Finding a niche like this one can't have just happened by luck. Who knew that the Hyderabadi palate - which you might think had been dulled to anything but the rich flavors of Andhra and Nawabi cuisine - would take so instantly to the simple delights of good, home-cooked food? Food that's almost entirely devoid of all those crucial ingredients - red-chilli powder, gallons of oil and the shrill pungency of garlic and onions? And who knew the flavors of Indian Harvest would last longer than a season, to become an all-year-round favorite? When you've figured exactly the way to your diners' heart, you don't need luck.
While many people have no clue about the existence of this place, Indian Harvest has a list of regulars that would be the envy of any establishment. This all-vegetarian restaurant has such a definite mood and taste to it, that when you've got to eat Gujju, you've got to go here. You're hooked for life.
The hands-down hit here is the thali (Rs. 95), and this is the best way to sample all the flavors of Gujarati food. You're served buttermilk before you start, and then the laying of the thali begins. First a satisfyingly large steel plate with fresh pickle, chutneys and dahi. Then the bowls of dal, dry subzi and wet subzi, Dhokla, Farsaan (aloo vada or any other kind of pakoda), Kathor (gravy with moong/channa dal), fluffy pulkhas, miniature puris that you can eat at least 6 of in one go, and rice. As much as you can eat of everything. Oh, and did we mention dessert? It changes everyday (like the rest of the menu), but it's usually Gaajar Ka Halwa, the ghee-soaked Moong Dal Sheera, Kaddu Ka Halwa or hot Jalebis.
Weekends here are for Special Thalis (Rs. 120), which include one extra subzi, Farsaan, Dal and the much loved Gujarati Khaddi. If you prefer to go a la carte
, try the Methi Thepla, which is methi-stuffed paratha served with curd and sweet pickles. Or try another kind of roti with the Maharashtrian Thali Peet Pitla, which is roti made from wheat, bajra and jawar, and with a liberal sprinking of green chillies and onions. This is served with curd and and the besan-based gravy, Pitla.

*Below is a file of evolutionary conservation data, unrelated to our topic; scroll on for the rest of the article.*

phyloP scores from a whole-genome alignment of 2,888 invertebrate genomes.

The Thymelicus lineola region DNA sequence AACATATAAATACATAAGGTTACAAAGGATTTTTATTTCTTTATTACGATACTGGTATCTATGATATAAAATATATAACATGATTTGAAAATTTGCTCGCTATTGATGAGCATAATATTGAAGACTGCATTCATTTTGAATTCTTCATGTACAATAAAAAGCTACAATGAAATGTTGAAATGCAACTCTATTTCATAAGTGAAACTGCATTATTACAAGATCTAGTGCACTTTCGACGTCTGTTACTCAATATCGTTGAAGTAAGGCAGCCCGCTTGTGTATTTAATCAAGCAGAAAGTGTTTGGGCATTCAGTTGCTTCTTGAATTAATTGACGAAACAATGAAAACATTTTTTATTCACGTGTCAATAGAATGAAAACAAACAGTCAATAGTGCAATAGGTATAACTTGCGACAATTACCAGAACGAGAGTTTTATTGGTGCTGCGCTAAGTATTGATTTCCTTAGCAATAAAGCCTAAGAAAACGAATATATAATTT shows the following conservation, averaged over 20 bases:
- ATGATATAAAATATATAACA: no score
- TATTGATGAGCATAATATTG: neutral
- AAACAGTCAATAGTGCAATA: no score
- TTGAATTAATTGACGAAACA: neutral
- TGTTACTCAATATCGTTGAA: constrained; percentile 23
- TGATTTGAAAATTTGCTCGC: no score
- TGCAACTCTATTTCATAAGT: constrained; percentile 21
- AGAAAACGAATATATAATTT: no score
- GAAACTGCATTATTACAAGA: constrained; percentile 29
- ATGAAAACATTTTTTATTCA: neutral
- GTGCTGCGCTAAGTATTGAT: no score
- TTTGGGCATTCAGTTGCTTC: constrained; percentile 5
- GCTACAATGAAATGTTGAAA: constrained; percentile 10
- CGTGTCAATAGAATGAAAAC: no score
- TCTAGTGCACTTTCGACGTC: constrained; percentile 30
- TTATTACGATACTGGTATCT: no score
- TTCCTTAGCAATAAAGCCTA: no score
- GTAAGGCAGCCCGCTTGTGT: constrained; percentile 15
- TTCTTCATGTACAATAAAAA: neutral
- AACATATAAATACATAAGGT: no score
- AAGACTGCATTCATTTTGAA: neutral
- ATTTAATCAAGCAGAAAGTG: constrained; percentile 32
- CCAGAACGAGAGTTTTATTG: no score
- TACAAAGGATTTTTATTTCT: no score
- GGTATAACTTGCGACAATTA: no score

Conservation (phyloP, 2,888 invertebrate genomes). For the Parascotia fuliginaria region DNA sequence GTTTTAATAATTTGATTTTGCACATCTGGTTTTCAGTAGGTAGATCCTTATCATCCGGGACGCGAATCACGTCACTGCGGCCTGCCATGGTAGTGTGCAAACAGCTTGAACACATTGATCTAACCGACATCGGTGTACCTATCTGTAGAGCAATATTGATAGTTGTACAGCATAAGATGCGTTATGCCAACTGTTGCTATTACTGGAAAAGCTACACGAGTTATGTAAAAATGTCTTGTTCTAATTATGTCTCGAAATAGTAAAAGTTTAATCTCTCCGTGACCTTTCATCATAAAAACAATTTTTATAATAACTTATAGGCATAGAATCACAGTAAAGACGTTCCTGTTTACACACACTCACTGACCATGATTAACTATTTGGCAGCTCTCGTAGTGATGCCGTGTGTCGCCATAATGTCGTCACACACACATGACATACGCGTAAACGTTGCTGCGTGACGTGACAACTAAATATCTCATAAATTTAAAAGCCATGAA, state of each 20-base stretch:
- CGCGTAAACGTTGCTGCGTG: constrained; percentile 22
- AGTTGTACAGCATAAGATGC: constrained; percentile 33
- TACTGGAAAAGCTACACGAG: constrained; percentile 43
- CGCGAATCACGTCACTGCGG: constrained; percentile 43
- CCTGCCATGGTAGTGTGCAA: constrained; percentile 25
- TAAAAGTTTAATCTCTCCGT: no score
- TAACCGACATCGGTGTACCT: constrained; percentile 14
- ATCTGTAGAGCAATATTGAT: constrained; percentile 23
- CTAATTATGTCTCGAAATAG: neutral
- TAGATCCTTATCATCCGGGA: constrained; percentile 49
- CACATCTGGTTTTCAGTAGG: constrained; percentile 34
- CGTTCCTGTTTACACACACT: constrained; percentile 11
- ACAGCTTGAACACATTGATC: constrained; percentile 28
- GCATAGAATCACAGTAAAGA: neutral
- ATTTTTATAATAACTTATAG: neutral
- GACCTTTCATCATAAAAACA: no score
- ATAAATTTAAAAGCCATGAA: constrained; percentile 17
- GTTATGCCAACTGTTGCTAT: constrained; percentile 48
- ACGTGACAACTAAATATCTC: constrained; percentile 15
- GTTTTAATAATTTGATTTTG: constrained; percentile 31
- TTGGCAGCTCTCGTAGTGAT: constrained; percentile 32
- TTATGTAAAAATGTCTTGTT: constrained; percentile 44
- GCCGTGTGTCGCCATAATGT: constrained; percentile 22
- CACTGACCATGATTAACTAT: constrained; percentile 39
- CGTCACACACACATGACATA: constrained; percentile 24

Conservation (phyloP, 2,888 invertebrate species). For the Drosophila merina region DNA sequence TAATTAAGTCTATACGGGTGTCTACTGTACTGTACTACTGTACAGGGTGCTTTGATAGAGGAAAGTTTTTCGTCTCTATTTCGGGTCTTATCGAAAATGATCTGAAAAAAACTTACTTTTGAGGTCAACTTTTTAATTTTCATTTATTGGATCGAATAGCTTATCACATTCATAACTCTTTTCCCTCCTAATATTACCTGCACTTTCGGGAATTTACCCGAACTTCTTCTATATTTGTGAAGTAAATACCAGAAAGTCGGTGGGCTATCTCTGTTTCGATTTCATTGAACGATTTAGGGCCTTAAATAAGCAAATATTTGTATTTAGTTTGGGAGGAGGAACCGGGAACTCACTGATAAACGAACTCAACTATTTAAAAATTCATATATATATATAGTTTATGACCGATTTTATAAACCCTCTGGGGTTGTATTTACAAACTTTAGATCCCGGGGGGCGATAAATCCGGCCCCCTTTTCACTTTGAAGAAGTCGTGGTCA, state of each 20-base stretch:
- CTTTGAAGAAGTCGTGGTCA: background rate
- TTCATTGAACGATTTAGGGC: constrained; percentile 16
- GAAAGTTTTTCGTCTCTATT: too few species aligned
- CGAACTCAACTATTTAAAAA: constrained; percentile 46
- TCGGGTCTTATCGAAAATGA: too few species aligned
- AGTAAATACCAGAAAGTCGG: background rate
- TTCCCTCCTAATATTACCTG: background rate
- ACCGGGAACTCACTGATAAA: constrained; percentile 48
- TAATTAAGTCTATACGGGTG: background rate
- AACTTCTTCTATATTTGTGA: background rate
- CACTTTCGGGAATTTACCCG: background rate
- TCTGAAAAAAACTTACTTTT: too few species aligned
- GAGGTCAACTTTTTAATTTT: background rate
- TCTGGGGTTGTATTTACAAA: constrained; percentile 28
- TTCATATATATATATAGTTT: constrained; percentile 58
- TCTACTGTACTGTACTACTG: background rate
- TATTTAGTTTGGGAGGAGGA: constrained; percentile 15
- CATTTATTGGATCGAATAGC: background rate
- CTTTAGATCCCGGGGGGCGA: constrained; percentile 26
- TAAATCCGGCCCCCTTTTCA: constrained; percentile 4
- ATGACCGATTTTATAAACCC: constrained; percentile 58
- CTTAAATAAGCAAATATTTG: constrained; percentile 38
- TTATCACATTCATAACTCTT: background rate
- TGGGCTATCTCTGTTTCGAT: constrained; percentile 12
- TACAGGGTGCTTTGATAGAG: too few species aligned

The Corn Capsicum Pulao is another popular choice. As is the Dal Dhokli, pieces of masala roti dipped in Khatta (sour) Dal. Every meal goes great with the Aam Ka Panna, or raw-mango juice. Indian Harvest
also serves some items that aren't on the menu, and you will have to give them advance notice if you want to try the Special chutney-filled Dhokla, or the Pathra, which is a savory pastry-like dish, wrapped in an arvi leaf and steamed.
If you happen to visit any time between January and May, you must finish your meal with the hand-churned Strawberry Ice-Cream, with chunks of juicy strawberry frozen to last you all summer. The Chickoo and Strawberry Crunch ice-Creams are available throughout the year. Indian Harvest also serves some excellent chaat between 4 and 9 pm.
This is a lovely place to visit, with its chattai
curtains that let in the sunshine, and its muted but tasteful decor. Even though it is a small restaurant, it uses its space well.
Indian Harvest is the kind of place you go when you crave the warm comfort of fresh home-cooked food, minus the cleaning up afterwards.